Album Survey 10-15-11: Björk, Rachael Yamagata, Evanescence, & More

Editor’s Note: along with the move to the new site, we’re implementing some other changes to our regular features.  As you may have noticed, we’ve expanded our news section, added streams of full albums, and changed the format of our shorter reviews.  Rather than being delivered to you all at once every Tuesday in our weekly Album Survey, shorter reviews are published on a daily basis and are now called QuickTunes.

What is the one of the greatest music albums of all time? Find out here

This, of course, results in some changes to our modus operandi concerning Album Surveys.  We’ve received a lot of positive feedback on the feature, so I don’t want to discontinue it, but since we’re publishing reviews regularly, we don’t need to overload you in the weekly survey.  Instead, I will simply link to each review, give a little information concerning it, and post a short excerpt that will hopefully titillate your curiosity.  We’ll be playing around with the format until we find something that works well, so don’t be surprised if the Album Survey looks different next week.  Leave us any suggestions in the comments!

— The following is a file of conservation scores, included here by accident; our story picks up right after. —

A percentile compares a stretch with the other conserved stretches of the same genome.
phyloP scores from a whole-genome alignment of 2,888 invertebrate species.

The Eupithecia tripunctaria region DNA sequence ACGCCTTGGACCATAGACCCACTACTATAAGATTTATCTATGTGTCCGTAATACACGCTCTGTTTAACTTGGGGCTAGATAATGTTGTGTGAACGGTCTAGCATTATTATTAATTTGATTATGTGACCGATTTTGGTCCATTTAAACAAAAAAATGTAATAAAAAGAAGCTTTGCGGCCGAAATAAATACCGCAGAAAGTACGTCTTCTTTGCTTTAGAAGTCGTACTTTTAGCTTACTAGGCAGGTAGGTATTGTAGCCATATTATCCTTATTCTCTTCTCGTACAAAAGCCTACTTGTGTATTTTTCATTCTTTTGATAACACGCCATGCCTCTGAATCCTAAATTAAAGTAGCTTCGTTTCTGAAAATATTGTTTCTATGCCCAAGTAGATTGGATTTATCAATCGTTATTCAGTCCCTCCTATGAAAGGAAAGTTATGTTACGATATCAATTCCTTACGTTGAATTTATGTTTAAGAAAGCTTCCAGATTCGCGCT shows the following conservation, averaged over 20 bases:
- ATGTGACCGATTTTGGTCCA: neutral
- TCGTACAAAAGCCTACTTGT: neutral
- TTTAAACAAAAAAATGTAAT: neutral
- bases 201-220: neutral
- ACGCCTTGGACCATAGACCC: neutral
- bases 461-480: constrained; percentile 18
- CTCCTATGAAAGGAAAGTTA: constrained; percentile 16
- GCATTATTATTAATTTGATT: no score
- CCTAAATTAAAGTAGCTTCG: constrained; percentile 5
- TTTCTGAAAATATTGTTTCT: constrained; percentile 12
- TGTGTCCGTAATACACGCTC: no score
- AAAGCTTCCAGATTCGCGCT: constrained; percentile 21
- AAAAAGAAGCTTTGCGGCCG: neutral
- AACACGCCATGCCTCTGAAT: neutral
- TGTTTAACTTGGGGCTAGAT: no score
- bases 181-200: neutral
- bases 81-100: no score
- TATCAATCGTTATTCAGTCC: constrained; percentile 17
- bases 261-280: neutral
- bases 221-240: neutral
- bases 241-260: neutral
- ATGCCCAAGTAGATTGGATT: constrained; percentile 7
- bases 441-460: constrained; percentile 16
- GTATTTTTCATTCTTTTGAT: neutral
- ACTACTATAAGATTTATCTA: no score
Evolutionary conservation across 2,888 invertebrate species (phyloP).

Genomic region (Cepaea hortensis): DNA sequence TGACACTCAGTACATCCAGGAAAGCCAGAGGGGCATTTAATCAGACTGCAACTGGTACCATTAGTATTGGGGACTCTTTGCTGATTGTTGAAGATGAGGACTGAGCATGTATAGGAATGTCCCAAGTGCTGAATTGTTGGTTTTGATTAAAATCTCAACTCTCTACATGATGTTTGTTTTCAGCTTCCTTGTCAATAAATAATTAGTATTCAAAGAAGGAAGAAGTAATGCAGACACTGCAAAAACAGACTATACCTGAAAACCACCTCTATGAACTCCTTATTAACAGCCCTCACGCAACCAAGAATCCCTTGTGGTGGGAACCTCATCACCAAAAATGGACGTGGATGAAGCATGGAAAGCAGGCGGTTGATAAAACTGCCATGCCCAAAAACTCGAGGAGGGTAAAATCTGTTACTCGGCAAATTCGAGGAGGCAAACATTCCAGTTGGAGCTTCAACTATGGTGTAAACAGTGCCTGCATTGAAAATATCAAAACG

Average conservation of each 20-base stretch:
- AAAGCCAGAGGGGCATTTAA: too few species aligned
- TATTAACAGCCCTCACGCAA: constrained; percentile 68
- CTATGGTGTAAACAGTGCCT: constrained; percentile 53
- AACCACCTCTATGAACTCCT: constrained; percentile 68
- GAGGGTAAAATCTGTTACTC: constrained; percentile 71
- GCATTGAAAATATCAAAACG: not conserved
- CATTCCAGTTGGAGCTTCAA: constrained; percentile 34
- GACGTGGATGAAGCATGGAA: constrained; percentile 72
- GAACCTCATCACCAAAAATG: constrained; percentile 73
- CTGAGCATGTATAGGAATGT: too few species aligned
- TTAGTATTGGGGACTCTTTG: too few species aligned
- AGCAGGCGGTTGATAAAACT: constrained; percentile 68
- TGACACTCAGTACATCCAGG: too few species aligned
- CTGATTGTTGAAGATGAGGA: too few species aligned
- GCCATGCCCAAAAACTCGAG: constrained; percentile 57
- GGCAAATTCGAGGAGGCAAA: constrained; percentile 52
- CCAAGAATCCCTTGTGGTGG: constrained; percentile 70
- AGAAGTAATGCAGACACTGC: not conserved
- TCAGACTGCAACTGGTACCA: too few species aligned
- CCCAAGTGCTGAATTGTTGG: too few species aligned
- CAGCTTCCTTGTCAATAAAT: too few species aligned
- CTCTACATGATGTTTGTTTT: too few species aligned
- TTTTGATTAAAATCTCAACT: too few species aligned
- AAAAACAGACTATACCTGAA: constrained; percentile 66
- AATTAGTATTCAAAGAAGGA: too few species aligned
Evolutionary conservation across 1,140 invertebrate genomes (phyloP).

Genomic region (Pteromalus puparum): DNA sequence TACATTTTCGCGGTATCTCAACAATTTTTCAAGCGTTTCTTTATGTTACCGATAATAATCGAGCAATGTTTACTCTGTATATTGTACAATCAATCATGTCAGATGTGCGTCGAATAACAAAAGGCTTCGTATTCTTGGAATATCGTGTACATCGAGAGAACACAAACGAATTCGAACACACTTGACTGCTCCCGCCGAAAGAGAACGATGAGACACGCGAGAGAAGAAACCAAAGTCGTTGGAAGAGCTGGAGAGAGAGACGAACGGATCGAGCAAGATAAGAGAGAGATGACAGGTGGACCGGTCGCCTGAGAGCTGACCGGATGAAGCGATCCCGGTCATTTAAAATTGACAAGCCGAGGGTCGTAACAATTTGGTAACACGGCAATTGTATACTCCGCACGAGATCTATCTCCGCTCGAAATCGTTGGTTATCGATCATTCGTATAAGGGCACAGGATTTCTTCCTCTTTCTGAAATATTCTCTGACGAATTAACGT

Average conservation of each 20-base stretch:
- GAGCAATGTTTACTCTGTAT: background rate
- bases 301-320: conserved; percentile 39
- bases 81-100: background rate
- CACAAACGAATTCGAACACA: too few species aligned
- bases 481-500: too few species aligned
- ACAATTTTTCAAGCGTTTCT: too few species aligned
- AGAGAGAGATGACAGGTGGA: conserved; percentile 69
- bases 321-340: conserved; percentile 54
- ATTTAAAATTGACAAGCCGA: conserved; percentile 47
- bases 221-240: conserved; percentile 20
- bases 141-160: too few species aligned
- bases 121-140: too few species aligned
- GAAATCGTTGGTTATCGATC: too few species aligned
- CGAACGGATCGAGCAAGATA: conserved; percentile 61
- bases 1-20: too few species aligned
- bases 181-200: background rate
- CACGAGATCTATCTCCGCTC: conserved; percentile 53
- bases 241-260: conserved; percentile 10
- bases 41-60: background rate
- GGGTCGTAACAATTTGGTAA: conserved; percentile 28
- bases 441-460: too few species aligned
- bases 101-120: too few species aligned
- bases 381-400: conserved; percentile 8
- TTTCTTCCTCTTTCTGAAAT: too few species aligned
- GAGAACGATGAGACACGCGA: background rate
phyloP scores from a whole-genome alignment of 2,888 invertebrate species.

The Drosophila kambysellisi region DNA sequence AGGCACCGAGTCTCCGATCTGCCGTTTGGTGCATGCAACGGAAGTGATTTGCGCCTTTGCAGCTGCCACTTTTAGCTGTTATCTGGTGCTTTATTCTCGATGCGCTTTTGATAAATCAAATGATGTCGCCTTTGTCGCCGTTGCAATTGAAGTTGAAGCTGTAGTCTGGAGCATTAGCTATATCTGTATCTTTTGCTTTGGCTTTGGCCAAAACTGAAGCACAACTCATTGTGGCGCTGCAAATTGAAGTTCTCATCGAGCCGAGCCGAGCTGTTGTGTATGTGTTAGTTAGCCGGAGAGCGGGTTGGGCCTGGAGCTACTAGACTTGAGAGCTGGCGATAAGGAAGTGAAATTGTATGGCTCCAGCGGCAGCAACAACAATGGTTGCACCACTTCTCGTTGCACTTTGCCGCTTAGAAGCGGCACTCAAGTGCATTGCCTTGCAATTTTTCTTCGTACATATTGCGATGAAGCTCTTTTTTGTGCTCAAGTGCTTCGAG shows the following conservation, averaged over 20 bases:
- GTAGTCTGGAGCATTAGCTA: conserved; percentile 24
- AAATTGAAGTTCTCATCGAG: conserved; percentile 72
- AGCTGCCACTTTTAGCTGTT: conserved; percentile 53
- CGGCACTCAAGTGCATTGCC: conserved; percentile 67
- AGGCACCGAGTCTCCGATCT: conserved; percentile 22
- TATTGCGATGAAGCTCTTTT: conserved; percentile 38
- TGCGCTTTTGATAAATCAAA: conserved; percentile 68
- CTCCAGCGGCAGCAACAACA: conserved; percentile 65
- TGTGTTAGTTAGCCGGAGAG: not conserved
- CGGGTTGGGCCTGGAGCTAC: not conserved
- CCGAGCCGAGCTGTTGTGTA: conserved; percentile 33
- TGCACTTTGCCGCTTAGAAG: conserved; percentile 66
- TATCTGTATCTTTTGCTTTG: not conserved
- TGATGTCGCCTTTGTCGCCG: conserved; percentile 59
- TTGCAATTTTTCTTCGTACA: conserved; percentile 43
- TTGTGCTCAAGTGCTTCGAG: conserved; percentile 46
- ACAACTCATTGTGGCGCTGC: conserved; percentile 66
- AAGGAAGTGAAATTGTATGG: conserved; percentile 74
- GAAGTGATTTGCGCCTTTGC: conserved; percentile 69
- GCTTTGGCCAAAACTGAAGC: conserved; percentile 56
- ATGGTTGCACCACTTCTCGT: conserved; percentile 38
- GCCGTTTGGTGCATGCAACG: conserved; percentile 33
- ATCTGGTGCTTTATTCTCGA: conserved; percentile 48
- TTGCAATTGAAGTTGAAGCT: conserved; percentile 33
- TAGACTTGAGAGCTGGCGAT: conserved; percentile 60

Reviews from the Week of October 9-15

Andrew Bird – Norman Soundtrack
Genre: Folk / Baroque Pop
“Norman is an album that does what few others can: it functions as a running commentary for a movie and it can stand alone on a music shelf. Where Norman stands apart from Bird’s other albums is that it truly is a concept album.” -Max Brodsky

Björk – Biophilia
Genre: Experimental
“This is the unusual album that yields nothing upon a half-listen but everything upon a full one. It’s like a solar eclipse in that regard: it’s easily missed, but if you happen to catch it, the image is burned into your retinas.” -Alex Hall

Crooked Fingers – Breaks in the Armor
Genre: Indie Rock / Folk
“Eric Bachmann knew that the simple, charming, and short verses would be enough to leave the listener with a sense of closure. The songs are not forced into the box of an overused chord progression or a certain song structure.” -David Garrett